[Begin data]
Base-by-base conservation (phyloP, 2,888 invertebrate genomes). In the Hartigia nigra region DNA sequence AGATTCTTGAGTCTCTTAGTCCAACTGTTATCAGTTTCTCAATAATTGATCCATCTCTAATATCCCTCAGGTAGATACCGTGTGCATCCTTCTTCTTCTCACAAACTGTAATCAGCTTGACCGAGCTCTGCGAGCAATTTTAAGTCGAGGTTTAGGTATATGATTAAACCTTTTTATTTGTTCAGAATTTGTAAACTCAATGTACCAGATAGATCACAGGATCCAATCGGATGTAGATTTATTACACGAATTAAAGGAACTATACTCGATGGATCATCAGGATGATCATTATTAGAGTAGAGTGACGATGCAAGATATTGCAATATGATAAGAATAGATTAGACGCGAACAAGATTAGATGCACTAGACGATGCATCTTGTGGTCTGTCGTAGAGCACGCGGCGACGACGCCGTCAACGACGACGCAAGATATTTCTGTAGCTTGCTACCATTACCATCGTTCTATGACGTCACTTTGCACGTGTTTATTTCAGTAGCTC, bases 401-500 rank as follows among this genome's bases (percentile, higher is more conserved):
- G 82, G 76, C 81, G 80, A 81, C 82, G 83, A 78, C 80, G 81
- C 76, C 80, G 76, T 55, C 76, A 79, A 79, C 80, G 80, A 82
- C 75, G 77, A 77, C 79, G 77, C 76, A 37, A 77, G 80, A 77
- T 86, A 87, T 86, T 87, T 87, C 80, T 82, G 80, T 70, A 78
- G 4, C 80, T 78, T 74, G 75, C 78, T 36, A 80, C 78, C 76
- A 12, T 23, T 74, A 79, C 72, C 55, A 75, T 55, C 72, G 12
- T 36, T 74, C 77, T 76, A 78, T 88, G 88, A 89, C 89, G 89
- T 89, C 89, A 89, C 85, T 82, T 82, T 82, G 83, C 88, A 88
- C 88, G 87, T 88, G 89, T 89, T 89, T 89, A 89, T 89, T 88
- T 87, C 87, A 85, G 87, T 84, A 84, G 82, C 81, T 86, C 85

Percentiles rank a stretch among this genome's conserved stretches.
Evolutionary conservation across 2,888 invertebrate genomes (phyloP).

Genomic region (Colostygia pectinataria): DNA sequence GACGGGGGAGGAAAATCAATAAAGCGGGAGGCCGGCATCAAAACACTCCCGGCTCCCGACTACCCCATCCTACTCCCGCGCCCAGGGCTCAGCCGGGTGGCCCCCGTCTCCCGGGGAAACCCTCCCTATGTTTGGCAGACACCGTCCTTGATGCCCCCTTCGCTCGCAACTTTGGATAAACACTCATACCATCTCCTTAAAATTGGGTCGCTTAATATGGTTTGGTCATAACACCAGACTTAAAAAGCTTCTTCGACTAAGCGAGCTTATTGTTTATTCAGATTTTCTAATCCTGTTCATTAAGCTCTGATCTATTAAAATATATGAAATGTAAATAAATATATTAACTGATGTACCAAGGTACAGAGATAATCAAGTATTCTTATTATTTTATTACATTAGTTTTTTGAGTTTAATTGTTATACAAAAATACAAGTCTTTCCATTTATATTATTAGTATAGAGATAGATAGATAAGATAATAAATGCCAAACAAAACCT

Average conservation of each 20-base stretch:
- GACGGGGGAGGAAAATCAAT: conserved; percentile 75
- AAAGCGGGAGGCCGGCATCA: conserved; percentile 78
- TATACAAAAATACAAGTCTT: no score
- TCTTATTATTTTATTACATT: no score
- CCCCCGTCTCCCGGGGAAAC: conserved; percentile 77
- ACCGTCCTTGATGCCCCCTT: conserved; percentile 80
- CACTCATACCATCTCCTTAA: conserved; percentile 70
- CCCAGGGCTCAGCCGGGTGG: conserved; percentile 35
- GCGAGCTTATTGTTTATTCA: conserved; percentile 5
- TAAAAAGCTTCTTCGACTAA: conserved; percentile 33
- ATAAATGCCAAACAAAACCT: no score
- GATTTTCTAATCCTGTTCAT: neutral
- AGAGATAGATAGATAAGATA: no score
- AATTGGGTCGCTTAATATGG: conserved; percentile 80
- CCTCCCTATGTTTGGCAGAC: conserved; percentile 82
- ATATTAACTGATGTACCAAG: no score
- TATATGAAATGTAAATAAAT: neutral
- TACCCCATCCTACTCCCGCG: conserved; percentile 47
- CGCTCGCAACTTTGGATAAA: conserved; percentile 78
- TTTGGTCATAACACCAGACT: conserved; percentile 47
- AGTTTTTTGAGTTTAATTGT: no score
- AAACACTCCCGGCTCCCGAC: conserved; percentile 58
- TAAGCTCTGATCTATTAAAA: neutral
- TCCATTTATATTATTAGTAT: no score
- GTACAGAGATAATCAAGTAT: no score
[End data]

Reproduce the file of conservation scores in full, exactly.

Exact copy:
Base-by-base conservation (phyloP, 2,888 invertebrate genomes). In the Hartigia nigra region DNA sequence AGATTCTTGAGTCTCTTAGTCCAACTGTTATCAGTTTCTCAATAATTGATCCATCTCTAATATCCCTCAGGTAGATACCGTGTGCATCCTTCTTCTTCTCACAAACTGTAATCAGCTTGACCGAGCTCTGCGAGCAATTTTAAGTCGAGGTTTAGGTATATGATTAAACCTTTTTATTTGTTCAGAATTTGTAAACTCAATGTACCAGATAGATCACAGGATCCAATCGGATGTAGATTTATTACACGAATTAAAGGAACTATACTCGATGGATCATCAGGATGATCATTATTAGAGTAGAGTGACGATGCAAGATATTGCAATATGATAAGAATAGATTAGACGCGAACAAGATTAGATGCACTAGACGATGCATCTTGTGGTCTGTCGTAGAGCACGCGGCGACGACGCCGTCAACGACGACGCAAGATATTTCTGTAGCTTGCTACCATTACCATCGTTCTATGACGTCACTTTGCACGTGTTTATTTCAGTAGCTC, bases 401-500 rank as follows among this genome's bases (percentile, higher is more conserved):
- G 82, G 76, C 81, G 80, A 81, C 82, G 83, A 78, C 80, G 81
- C 76, C 80, G 76, T 55, C 76, A 79, A 79, C 80, G 80, A 82
- C 75, G 77, A 77, C 79, G 77, C 76, A 37, A 77, G 80, A 77
- T 86, A 87, T 86, T 87, T 87, C 80, T 82, G 80, T 70, A 78
- G 4, C 80, T 78, T 74, G 75, C 78, T 36, A 80, C 78, C 76
- A 12, T 23, T 74, A 79, C 72, C 55, A 75, T 55, C 72, G 12
- T 36, T 74, C 77, T 76, A 78, T 88, G 88, A 89, C 89, G 89
- T 89, C 89, A 89, C 85, T 82, T 82, T 82, G 83, C 88, A 88
- C 88, G 87, T 88, G 89, T 89, T 89, T 89, A 89, T 89, T 88
- T 87, C 87, A 85, G 87, T 84, A 84, G 82, C 81, T 86, C 85

Percentiles rank a stretch among this genome's conserved stretches.
Evolutionary conservation across 2,888 invertebrate genomes (phyloP).

Genomic region (Colostygia pectinataria): DNA sequence GACGGGGGAGGAAAATCAATAAAGCGGGAGGCCGGCATCAAAACACTCCCGGCTCCCGACTACCCCATCCTACTCCCGCGCCCAGGGCTCAGCCGGGTGGCCCCCGTCTCCCGGGGAAACCCTCCCTATGTTTGGCAGACACCGTCCTTGATGCCCCCTTCGCTCGCAACTTTGGATAAACACTCATACCATCTCCTTAAAATTGGGTCGCTTAATATGGTTTGGTCATAACACCAGACTTAAAAAGCTTCTTCGACTAAGCGAGCTTATTGTTTATTCAGATTTTCTAATCCTGTTCATTAAGCTCTGATCTATTAAAATATATGAAATGTAAATAAATATATTAACTGATGTACCAAGGTACAGAGATAATCAAGTATTCTTATTATTTTATTACATTAGTTTTTTGAGTTTAATTGTTATACAAAAATACAAGTCTTTCCATTTATATTATTAGTATAGAGATAGATAGATAAGATAATAAATGCCAAACAAAACCT

Average conservation of each 20-base stretch:
- GACGGGGGAGGAAAATCAAT: conserved; percentile 75
- AAAGCGGGAGGCCGGCATCA: conserved; percentile 78
- TATACAAAAATACAAGTCTT: no score
- TCTTATTATTTTATTACATT: no score
- CCCCCGTCTCCCGGGGAAAC: conserved; percentile 77
- ACCGTCCTTGATGCCCCCTT: conserved; percentile 80
- CACTCATACCATCTCCTTAA: conserved; percentile 70
- CCCAGGGCTCAGCCGGGTGG: conserved; percentile 35
- GCGAGCTTATTGTTTATTCA: conserved; percentile 5
- TAAAAAGCTTCTTCGACTAA: conserved; percentile 33
- ATAAATGCCAAACAAAACCT: no score
- GATTTTCTAATCCTGTTCAT: neutral
- AGAGATAGATAGATAAGATA: no score
- AATTGGGTCGCTTAATATGG: conserved; percentile 80
- CCTCCCTATGTTTGGCAGAC: conserved; percentile 82
- ATATTAACTGATGTACCAAG: no score
- TATATGAAATGTAAATAAAT: neutral
- TACCCCATCCTACTCCCGCG: conserved; percentile 47
- CGCTCGCAACTTTGGATAAA: conserved; percentile 78
- TTTGGTCATAACACCAGACT: conserved; percentile 47
- AGTTTTTTGAGTTTAATTGT: no score
- AAACACTCCCGGCTCCCGAC: conserved; percentile 58
- TAAGCTCTGATCTATTAAAA: neutral
- TCCATTTATATTATTAGTAT: no score
- GTACAGAGATAATCAAGTAT: no score